One of the most important aspects in any research is the research methodology (Bryman, 2015). In view of this, this study had to make the most careful and considered choice of the various research methods and methodologies. Choice of these methods was in turn based on the study’s aim and objectives. In this chapter, the various research methodologies and methods adopted in the study are discussed and their choices justified. They include the research philosophy, research approach, research choices, research strategy, the research approach, and the methods used to collect and analyse data.
Figure 1: The Research Onion. Source: Saunders, Lewis and Thornhill (2012)
For every research, there are underlying beliefs that guide the manner in which the study is undertaken and that constitute the study’s philosophical paradigm (Creswell, 2013). For this study, the most appropriate research philosophy was determined to be pragmatism. The core assumption was that the research concepts are only relevant, acceptable, and therefore worth consideration for use in any study if they are capable of supporting action (Creswell, 2013). It was also recognized that the world is absolutely capable of being interpreted in different ways just as many ways exist through which one can undertake research. Therefore, there can be single viewpoint that is capable of giving the whole picture; and realities are can actually be multiple (Saunders, 2011).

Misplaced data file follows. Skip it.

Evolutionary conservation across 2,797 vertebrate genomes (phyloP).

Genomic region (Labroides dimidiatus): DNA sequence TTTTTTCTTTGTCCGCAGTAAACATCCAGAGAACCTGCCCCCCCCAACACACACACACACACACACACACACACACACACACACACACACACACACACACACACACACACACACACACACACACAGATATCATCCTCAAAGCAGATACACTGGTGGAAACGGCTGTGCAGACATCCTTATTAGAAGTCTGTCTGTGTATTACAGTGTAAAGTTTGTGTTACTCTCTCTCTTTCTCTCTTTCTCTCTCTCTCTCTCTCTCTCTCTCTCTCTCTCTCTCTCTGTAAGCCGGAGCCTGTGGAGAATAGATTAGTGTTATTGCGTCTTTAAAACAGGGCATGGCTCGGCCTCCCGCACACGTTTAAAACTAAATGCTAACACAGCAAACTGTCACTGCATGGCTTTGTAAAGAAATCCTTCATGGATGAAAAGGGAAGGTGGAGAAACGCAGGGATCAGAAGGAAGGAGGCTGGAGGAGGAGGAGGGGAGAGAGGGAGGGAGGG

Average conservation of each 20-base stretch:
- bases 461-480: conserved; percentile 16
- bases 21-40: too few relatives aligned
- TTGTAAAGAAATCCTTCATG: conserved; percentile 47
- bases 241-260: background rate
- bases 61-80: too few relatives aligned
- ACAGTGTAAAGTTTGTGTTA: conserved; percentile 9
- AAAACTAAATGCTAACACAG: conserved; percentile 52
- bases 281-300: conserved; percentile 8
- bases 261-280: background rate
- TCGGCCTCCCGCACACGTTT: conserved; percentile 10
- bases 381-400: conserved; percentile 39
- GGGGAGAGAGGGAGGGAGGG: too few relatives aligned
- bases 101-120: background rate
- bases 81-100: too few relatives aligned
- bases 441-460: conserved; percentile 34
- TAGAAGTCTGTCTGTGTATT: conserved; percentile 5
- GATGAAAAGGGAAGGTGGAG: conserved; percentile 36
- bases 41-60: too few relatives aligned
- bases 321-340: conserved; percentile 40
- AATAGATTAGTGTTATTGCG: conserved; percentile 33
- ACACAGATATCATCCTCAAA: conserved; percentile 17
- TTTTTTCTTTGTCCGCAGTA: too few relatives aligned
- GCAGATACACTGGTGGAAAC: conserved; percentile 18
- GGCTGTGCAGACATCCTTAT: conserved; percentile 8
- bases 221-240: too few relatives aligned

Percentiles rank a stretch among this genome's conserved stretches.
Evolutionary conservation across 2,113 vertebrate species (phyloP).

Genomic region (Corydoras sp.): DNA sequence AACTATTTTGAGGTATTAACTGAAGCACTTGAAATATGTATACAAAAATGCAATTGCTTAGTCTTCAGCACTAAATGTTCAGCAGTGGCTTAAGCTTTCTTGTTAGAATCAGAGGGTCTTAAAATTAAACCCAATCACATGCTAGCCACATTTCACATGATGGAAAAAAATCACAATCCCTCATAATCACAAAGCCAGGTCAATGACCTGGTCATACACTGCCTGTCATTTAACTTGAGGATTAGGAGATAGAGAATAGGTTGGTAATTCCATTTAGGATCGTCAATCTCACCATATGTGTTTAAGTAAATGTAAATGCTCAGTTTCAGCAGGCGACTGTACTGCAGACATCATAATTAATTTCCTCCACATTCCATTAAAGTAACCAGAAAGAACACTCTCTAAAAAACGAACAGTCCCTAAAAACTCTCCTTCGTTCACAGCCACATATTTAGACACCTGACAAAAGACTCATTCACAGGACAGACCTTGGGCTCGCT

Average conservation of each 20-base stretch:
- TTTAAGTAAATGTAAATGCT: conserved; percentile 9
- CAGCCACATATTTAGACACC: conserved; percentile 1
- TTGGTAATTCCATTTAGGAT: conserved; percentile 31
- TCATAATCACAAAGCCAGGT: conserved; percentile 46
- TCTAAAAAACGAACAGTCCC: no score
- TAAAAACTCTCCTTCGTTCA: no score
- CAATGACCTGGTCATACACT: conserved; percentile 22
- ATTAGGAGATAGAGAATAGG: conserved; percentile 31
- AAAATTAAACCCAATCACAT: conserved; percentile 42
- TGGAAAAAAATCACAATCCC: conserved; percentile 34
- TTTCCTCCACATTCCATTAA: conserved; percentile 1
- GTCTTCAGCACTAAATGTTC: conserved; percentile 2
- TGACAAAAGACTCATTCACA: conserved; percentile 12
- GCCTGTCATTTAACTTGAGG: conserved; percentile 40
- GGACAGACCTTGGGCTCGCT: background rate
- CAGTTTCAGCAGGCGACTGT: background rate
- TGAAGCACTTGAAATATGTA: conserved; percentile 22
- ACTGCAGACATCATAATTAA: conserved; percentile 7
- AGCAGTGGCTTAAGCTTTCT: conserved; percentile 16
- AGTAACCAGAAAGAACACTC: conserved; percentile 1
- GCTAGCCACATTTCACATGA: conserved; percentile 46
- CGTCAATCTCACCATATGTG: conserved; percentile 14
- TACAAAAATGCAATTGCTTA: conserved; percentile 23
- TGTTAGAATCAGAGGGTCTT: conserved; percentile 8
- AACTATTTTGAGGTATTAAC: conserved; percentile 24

Interpretivism was used as the most preferred theory because the study needed to be founded on philosophical foundations and assumptions best able to help the researcher the study achieve its objectives. This is because the researcher started with research questions and believed that these research questions alone ought to be the determinants of the research philosophy that is adopted (Bryman and Bell, 2015). Since the research questions outlined in Chapter One were such an open-ended approach to the study was required, it became necessary use pragmatism as opposed to any other philosophy of research. Based on the research questions, there was the need to use both qualitative and quantitative research methods. Such a combination would essentially not have been possible with any philosophy other than pragmatism (Collis and Hussey, 2013).
This was a mixed methods study, using a combination of qualitative and quantitative research methods. Qualitative research methods were useful in dealing with descriptive aspects of the study while quantitative research methods helped in addressing the numerical aspects of the study (Bryman and Bell, 2015). The qualitative research aspects pertained to the effects of political corruption and the perceptions of Nigerians of these effects. Qualitative research was mainly concerned with the investigating of issues, understanding phenomenon, and answering questions pertaining to the phenomenon (Collis and Hussey, 2013).